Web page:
One year ago Wednesday, Deborah Danner, a mentally ill 66-year-old woman, was fatally shot by NYPD Sgt. Hugh Barry while he was responding to a 911 call about a person screaming and acting erratically. It wasn’t the first time police had been called to aid Danner, who neighbors said did well when she was on medication. Those previous calls went off without incident.
This time Barry found Danner — who had written eloquently about the “curse” of having schizophrenia — naked and armed with scissors. She put the scissors down, but when she came toward him with a bat in hand, he felt threatened and shot her with his gun rather than a Taser.
The police step in only after the mental health system fails. And it frequently fails.
Mental health industry leaders will mark the occasion by gathering on the steps of City Hall today to demand the Police Department — which is already giving thousands more officers training in how to handle mentally ill individuals — further reform its practices, and that the mayor set up a new commission to force them to make changes.
They’re putting pressure in the wrong place. We’d have fewer Deborah Danner-type tragedies if advocates focused their fire not on the cops, but on the chronic failures of our horribly inadequate mental health system.
The death of Danner was a tragedy for her and her family, as it was for Barry and his family. But the reality is that police step in only after the mental health system fails. And it frequently fails. According to the NYPD inspector general, there were 157,000 911 calls for emotionally disturbed persons in 2016. A mayoral task force reported that the mentally ill now fill 38% of all city jail cells. The city Department of Health and Mental Hygiene admits 90,000 city residents with serious mental illness received zero treatment in 2015.
Those are examples of mental health system failures, not police failures.
The mental health advocates have shown little interest in taking steps to stop the mental-illness-to-criminal-justice pipeline. While researching my book, I discovered that nationwide the mental health industry primarily focuses on improving mental wellness in the masses, rather than treating the most seriously mentally ill, like Danner.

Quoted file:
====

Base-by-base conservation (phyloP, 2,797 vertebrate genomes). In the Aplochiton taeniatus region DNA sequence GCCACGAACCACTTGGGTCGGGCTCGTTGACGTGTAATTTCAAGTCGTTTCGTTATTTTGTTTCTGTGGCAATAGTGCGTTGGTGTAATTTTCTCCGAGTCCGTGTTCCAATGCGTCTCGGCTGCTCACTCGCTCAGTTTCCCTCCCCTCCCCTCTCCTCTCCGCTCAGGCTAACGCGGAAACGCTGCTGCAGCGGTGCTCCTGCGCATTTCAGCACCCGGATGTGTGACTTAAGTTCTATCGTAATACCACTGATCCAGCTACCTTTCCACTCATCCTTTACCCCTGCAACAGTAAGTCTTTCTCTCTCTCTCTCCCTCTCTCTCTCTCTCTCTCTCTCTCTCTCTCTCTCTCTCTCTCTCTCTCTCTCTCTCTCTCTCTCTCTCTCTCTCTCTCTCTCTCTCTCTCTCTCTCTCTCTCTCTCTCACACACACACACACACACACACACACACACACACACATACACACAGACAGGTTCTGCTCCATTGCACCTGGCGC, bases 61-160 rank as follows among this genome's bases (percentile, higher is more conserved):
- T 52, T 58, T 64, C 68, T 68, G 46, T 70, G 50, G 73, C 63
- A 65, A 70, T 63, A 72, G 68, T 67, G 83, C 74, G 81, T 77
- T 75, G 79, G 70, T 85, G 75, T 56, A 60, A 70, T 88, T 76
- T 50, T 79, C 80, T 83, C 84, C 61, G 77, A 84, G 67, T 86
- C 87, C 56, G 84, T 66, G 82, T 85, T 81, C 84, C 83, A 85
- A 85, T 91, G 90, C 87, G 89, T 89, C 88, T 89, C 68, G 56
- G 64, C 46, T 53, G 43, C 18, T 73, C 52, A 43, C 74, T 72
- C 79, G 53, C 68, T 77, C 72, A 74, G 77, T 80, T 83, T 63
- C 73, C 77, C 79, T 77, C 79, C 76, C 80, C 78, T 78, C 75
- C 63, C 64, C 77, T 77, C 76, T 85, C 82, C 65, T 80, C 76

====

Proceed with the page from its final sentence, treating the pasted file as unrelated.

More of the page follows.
That exact approach is echoed in New York City, where Mayor de Blasio says he is focusing more resources than ever on mental health problems. But the highest-functioning individuals go into programs and the noncompliant, psychotic and delusional are offloaded to police.
Danner is the poster child for the failure of the mental health system. She was intelligent, literate and had a good job before taking ill. Prior to the shooting, she had been a member of the city’s finest program for the seriously mentally ill, Fountain House.
But as Executive Director Kenn Dudek wrote, she had dropped out, and because de Blasio’s city government cut Fountain House’s budget by half a million dollars, Fountain House couldn’t send a case manager to her home to re-engage her.
De Blasio wasn’t lacking money. He spends $800 million on his ThriveNYC mental health plan. But that plan has never been focused on helping the most seriously mentally ill, as the growing numbers of mentally ill homeless sleeping on the streets make clear.
Danner is the poster child for the failure of the mental health system.
Another program that might have helped Danner is Kendra’s Law. It allows courts to order mentally ill persons with a history of multiple arrests or multiple hospitalizations — Danner had 10 — to stay in one year of treatment while they live in the community. Had she been under a Kendra’s Law order, she would have had a case manager assigned to help her. That might have avoided the need to call the police.
Criminal justice officials should resist the protestors’ calls to participate in yet another joint mental health-criminal justice task force. We had joint task forces in 2008 and 2014. In both cases, the mental health members focused on improving criminal justice procedures rather than their own.
Police and criminal justice officials should make unilateral recommendations to the mayor along the lines of those proposed by former NYPD Commissioner Bill Bratton at a Manhattan Institute forum. He argued that to help the seriously mentally ill, the mental health system should increase the number of hospital beds, loosen civil commitment procedures and more robustly implement Kendra’s Law.
In fact, the police unions could propose these reforms at their own rally on the steps of City Hall to honor NYPD Officers Miosotis Familia, Eder Loor, Rafael Ramos, Wenjian Liu, William Fair, Phillip White, Paul Tuozzolo, Emmanuel Kwo and all the other officers who have been injured or killed by persons with serious mental illness the mental health system failed to treat.
A rally to improve the mental health system would be a truly fitting honor for Deborah Danner.
This piece originally appeared in New York Daily News
DJ Jaffe is Executive Director of Mental Illness Policy Org., and author of Insane Consequences: How the Mental Health Industry Fails the Mentally Ill.